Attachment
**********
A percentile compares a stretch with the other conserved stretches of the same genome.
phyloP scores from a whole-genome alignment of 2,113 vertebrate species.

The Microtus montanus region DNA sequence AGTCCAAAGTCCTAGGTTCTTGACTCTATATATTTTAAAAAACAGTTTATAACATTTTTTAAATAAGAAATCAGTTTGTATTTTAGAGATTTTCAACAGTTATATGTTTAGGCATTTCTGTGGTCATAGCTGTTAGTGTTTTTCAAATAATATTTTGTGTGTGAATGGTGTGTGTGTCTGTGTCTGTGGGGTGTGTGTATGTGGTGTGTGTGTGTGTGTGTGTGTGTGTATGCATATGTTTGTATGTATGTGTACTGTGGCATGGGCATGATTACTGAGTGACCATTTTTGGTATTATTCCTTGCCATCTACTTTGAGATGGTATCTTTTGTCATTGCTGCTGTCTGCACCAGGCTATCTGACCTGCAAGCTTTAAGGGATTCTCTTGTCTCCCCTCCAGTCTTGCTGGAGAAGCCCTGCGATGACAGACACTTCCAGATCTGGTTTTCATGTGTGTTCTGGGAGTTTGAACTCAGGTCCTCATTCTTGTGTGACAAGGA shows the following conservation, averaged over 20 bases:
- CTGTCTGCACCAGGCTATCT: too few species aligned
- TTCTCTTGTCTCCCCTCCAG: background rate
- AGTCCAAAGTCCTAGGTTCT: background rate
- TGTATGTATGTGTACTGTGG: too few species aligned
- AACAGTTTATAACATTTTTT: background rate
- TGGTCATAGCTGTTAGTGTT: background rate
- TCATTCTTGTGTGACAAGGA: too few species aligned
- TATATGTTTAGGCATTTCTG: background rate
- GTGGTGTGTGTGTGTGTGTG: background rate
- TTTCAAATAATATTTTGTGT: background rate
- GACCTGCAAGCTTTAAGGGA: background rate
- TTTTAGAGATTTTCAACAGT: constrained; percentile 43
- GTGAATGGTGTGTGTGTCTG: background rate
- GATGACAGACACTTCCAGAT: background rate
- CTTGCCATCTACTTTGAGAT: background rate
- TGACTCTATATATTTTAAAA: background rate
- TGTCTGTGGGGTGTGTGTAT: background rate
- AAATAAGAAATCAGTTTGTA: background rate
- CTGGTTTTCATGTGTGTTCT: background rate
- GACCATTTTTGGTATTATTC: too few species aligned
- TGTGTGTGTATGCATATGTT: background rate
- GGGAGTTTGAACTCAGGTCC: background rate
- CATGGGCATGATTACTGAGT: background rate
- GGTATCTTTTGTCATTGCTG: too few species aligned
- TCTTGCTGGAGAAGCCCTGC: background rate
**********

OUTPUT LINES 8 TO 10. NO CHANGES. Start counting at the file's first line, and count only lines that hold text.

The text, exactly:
- AACAGTTTATAACATTTTTT: background rate
- TGGTCATAGCTGTTAGTGTT: background rate
- TCATTCTTGTGTGACAAGGA: too few species aligned